Etymology
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Words related to relation

relate (v.)

1520s, "to recount, tell," from French relater "refer, report" (14c.) and directly from Latin relatus, used as past participle of referre "bring back, bear back" (see refer), from re- "back, again" + lātus "borne, carried" (see oblate (n.)).

The meaning "stand in some relation; have reference or respect" is from 1640s; transitive sense of "bring (something) into relation with (something else)" is from 1690s. Meaning "to establish a relation between" is from 1771. Sense of "to feel connected or sympathetic to" is attested from 1950, originally in psychology jargon. Related: Related; relating.

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correlation (n.)

1560s, "mutual relation, interdependence, interconnection," from French corrélation, from cor- "together" (see com-) + relation (see relation). Meaning "action of bringing into orderly connection" is by 1879.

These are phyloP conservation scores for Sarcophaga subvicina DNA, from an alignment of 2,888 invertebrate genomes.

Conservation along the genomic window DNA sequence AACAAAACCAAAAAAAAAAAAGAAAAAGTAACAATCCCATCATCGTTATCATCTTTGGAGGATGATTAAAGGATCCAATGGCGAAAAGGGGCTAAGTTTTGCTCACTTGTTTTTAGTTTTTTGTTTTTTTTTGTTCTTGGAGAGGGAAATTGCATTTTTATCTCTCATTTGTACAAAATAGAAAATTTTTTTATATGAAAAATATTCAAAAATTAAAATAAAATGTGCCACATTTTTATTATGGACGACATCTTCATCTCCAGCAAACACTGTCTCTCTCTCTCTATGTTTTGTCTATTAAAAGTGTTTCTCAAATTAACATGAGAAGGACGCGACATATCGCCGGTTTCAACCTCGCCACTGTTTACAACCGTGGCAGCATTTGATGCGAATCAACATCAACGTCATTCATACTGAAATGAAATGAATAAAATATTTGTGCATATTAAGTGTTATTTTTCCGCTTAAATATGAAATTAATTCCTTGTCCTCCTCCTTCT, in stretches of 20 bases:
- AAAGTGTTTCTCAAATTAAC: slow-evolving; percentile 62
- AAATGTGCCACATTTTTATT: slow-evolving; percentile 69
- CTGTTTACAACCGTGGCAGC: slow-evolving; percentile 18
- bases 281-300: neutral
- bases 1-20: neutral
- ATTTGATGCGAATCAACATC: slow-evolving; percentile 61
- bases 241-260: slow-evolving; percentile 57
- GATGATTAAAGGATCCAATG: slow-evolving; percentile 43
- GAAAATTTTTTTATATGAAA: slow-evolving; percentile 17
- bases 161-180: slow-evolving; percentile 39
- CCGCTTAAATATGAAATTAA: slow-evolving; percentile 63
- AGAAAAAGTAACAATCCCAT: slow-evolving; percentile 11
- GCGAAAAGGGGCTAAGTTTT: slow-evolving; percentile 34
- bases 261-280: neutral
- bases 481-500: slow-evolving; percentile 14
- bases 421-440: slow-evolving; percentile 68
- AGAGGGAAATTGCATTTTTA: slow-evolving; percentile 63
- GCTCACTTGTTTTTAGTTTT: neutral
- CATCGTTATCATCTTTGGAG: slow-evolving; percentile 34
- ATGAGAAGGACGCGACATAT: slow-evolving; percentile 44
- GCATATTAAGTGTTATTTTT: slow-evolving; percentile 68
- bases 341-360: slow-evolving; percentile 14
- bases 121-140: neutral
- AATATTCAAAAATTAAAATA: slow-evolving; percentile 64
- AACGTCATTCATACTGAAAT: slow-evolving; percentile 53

interrelation (n.)
1841, from inter- "between" + relation.
relational (adj.)

1660s, "of or pertaining to human relations," from relation + -al (1). From 1840 as "indicating or specifying some relation" in general. Related: Relationality.

relationship (n.)

1640s, "sense or state of being related" by kindred, affinity, or other alliance, from relation + -ship. Specifically of romantic or sexual intimacy by 1944.